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Updated: 2017.5.24 21:59
 
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Eyes on the Sky
[ Issue 149 Page 9 ] Thursday, March 30, 2017, 00:05:09 Wan Ju Kang Senior Staff Reporter soarhigh@kaist.ac.kr

We are at the peak of inflated expectations about drones. So many people are hyped up, in one way or another, about what drones are capable of delivering to us: pizzas and burritos, missiles and railguns, fun and thrill, political debates and Federal Aviation Administration (FAA) meetings, etc to the point that how drones themselves have been brought to us is mostly overlooked. Now, having explored the current state of the art, it may be a good time to ponder over how drones have been delivered to us by the media, as filmmakers and news reporters have painted the drone scene with just about every brush and hue there is.

The first scenes of the 2014 film Interstellar picture a solar-powered surveillance drone that has been rendered useless after a decade-long flight. The film depicts this drone as a rather passive agent, remotely hacked and brutally dissected with its batteries plucked out. Here, it is a given fact that drones do not change people’s lives. In fact, it is the people that tweak the drone to make it suit whatever purpose they deem appropriate. In contrast, the 2015 film Eye in the Sky portrays a drone as a life- changing agent. In this film about the US drone strikes in Kenya, it is only natural that a drone is a means of espionage and assault and that there is nothing that people would do to change that; instead, it alters fates as it poses life-and-death situations to unsuspecting civilians and a series of questions, requests, reports, and approvals up and down multiple chains of command to military officials.

   
▲ A military-grade armed UAV

These are only two of the many examples; the rise in popularity of drones has manifested in their appearance in a number of other recent, commercially successful films. Drones equipped with face recognition and target-neutralizing webs hover to track down Matt Damon in Elysium, and a fully armed UAV is remotely controlled from the other side of the planet to kill Jeremy Renner in Bourne Legacy. Dozens of drones appear in The Tunnel, a Korean satirical film released earlier this year, to carry out search-and-rescue operations for a person buried alive under the debris of a fictional, collapsed tunnel. Tom Cruise works as a technician that repairs damaged combat drones that guard a hypothetical, ruined Earth in Oblivion. What essentially appear to be armed, human-form-factor drones whizz around and launch projectiles in Iron Man 3 and X-Men: Days of Future Past.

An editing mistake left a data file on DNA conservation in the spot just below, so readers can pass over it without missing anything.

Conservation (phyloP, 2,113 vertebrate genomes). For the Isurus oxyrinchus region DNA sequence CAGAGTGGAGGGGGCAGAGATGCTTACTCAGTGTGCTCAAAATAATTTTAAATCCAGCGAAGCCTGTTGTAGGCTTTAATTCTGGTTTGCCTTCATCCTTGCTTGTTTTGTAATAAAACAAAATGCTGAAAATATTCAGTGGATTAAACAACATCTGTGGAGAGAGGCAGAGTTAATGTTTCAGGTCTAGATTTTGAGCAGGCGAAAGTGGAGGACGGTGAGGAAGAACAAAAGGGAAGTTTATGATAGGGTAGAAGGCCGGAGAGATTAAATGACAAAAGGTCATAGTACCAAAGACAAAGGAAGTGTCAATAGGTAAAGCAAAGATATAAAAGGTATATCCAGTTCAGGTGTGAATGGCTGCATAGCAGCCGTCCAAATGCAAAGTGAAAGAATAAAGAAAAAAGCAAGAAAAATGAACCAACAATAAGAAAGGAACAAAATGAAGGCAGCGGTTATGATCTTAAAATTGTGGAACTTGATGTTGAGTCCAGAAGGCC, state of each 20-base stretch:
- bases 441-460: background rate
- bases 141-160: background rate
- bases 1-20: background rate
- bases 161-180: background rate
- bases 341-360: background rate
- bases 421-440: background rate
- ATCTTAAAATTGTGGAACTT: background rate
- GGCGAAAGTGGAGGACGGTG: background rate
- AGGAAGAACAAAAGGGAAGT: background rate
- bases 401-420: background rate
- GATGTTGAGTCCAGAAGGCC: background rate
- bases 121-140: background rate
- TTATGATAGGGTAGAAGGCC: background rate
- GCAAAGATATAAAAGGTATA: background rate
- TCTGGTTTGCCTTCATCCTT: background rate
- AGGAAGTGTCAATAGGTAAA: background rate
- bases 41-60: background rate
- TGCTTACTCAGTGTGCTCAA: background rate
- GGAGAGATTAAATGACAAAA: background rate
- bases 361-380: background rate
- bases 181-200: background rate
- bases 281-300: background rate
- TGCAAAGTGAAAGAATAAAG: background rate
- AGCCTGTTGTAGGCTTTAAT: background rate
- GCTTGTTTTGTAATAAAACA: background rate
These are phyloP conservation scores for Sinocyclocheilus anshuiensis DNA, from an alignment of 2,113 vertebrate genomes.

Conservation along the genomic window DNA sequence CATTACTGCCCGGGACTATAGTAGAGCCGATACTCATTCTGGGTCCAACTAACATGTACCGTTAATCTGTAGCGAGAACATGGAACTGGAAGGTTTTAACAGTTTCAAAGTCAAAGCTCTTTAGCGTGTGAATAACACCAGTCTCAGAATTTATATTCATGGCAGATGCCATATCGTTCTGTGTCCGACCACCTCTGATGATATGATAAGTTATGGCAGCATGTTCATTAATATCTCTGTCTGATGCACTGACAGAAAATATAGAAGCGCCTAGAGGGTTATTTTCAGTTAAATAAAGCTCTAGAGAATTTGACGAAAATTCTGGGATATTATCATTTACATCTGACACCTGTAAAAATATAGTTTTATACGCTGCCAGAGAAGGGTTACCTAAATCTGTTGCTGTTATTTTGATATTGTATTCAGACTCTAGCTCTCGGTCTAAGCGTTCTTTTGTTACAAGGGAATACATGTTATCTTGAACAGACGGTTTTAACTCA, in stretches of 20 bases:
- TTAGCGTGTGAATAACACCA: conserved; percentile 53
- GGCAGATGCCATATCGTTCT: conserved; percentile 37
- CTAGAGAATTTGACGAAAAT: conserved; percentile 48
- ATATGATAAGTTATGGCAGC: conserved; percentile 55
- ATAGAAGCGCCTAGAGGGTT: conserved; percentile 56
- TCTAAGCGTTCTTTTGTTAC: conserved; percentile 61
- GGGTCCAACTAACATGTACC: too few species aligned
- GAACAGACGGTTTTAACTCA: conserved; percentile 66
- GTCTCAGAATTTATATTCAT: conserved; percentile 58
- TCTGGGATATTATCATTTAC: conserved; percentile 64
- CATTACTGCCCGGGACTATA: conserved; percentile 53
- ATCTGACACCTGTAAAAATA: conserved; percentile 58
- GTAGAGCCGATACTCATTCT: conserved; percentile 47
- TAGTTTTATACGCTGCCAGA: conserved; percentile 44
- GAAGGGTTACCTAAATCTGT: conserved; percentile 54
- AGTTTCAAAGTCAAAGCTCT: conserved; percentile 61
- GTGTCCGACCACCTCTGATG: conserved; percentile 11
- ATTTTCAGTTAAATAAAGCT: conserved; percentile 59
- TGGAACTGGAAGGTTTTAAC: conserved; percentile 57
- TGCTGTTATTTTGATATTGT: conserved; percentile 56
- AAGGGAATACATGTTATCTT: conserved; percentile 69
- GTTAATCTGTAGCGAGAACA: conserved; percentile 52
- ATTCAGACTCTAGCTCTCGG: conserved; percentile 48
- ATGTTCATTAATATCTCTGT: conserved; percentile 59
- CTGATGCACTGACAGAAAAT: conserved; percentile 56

The sheer variety of media’s portrayal of drones is none less overwhelming in the news media than it is in the art of filmmaking. Any magazine from Smithsonian — yes, as in the Smithsonian museums — to WIRED and any daily from Wall Street Journal to Bangkok Post that comes up on the Google News search results has reported something about drones in the last 24 hours at the time of writing this article. What is more is the variety of viewpoints presented: governments’ worries about the lack of drone regulations, businesspeople’s concerns over excessively tight regulations, researchers’ interests in drone applications for ocean and space exploration, military officials’ arms race for seizing a more advanced espionage technology, manufacturers’ market domination and platform establishment tactics, developers’ setup and customization how-to guides, families’ hype over which drones to buy their kids, and more. The multi-faceted applications of drones have been so overtly laid out altogether that they may be eclipsing the equally multi-faceted implications of the technology. With multiple stakeholders battling their way for or against drones, the average Joe is left ever more baffled as to which perspective to enthrone.

On one hand, it could be a relief that laypeople in general have not yet arrived at a consensus over what drones really mean to them, but a prolonged, indecisive stance towards a fast-approaching technology could also mean that there awaits a great deal of confusion about how to, if at all, let the technology become an integral part of everyday life as some developers so claim. Just as guns and computers have first been thought to be so useful, only to be accompanied later by an exhaustive array of precautionary measures, drones might just as well have to undergo an extensive process of protocolization and standardization by regulatory bodies. Indeed, in a world where drones can still be thought of as both hovering lifeguards and covert assassins at large, the sky may be too high a limit.

Wan Ju Kang Senior Staff Reporter Archives  
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